Location: Wheat Health, Genetics, and Quality ResearchTitle: Genetic architecture of end-use quality traits in soft white winter wheat
|AOUN, MERIEM - Washington State University|
|CARTER, ARRON - Washington State University|
Submitted to: BMC Genomics
Publication Type: Peer Reviewed Journal
Publication Acceptance Date: 6/4/2022
Publication Date: 6/24/2022
Citation: Aoun, M., Carter, A.H., Morris, C.F., Kiszonas, A. 2022. Genetic architecture of end-use quality traits in soft white winter wheat. BMC Genomics. (2022_23:440. https://doi.org/10.1186/s12864-022-08676-5.
Interpretive Summary: End-use quality improvement in wheat is one of the primary objectives in wheat breeding programs to meet the requirements of grain markets, millers, and bakers. End-use quality is complex and involves several components. This includes grain hardness, which is a key determinant of end-use quality where hard wheat is mainly used for making bread, and soft wheat is primarily used for making cookies, cakes, confectionery products, and Asian-style noodles. This study used historical data that captured a wide range of phenotypic variation for end-use quality within soft white winter wheat. Heritability estimates for end-use quality traits were moderate to high except for grain and flour protein. This suggests that most traits are largely controlled by genetic factors, thus genetic gains in end-use quality can be achieved. This study identified the genetic factors underlying 14 end-use quality traits in current breeding lines and cultivars from WSU soft white winter wheat breeding program. This study provides information that can be exploited to widen the range of traits/molecular markers used to breed for end-use quality in soft white winter wheat.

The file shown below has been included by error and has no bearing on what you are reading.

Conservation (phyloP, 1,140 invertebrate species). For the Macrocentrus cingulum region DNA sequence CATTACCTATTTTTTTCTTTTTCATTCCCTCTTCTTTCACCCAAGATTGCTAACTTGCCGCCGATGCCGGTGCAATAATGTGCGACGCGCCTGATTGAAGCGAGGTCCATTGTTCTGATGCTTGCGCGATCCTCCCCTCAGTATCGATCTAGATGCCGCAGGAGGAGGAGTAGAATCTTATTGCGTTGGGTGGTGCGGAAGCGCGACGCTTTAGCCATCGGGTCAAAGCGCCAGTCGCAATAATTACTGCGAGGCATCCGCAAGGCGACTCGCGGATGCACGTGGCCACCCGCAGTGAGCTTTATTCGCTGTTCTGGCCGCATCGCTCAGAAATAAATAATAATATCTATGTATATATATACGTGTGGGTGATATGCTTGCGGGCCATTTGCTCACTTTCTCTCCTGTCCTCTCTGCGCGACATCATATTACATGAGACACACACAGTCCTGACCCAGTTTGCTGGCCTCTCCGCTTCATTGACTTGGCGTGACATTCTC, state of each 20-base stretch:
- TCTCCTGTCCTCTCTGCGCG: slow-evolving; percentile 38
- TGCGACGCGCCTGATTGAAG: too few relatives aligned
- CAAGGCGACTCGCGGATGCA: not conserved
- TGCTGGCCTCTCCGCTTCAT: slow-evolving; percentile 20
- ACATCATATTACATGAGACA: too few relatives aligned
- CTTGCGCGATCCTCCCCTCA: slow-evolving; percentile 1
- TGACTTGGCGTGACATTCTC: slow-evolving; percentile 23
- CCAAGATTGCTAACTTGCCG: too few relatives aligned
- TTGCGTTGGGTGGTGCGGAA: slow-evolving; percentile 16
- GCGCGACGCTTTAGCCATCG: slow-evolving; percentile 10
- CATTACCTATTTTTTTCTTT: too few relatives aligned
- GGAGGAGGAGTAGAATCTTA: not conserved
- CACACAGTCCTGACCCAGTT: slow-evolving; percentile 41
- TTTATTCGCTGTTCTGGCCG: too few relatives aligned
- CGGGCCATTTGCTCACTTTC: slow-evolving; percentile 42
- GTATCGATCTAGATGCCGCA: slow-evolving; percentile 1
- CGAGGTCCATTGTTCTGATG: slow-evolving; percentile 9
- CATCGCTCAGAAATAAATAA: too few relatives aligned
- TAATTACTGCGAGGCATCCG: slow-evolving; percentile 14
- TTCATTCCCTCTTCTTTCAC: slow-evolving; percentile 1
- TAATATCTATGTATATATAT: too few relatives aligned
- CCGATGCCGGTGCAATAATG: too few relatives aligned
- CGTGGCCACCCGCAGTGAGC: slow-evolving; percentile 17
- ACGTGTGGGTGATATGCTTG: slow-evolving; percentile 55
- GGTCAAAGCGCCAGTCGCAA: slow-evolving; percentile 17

Technical Abstract: Genetic improvement of end-use quality is an important objective in wheat breeding programs to meet the requirements of grain markets, millers, and bakers. However, end-use quality phenotyping is expensive and laborious thus, testing is usually delayed until advanced generations. With the decreasing cost of genotyping technologies, molecular markers can help selection for end-use quality in earlier generations. However, to date, marker-assisted selection (MAS) for end-use quality traits has been limited to few major genes. To widen the use of MAS to different end-use quality traits, we investigated the phenotypic and genotypic structure of 14 end-use quality traits in 672 advanced soft white winter wheat breeding lines and cultivars adapted to the Pacific Northwest region of the United States. This collection had continuous distributions for the 14 end-use quality traits. The breeding lines and cultivars were genotyped using genotyping-by-sequencing and 40,518 SNP markers were used for association mapping (GWAS). The GWAS identified 178 marker-trait associations (MTAs) distributed across all wheat chromosomes. A total of 40 MTAs were positioned within genomic regions of previously discovered end-use quality genes/QTL. Among the identified MTAs, 58 had larger effects and thus should be prioritized in breeding for end-use quality in soft white wheat. We also identified 17 loci associated with two or more traits, which offers an opportunity for simultaneous breeding for multiple end-use quality traits. MTAs from this study can expand the range of traits/molecular markers used for end-use quality breeding in soft white winter wheat.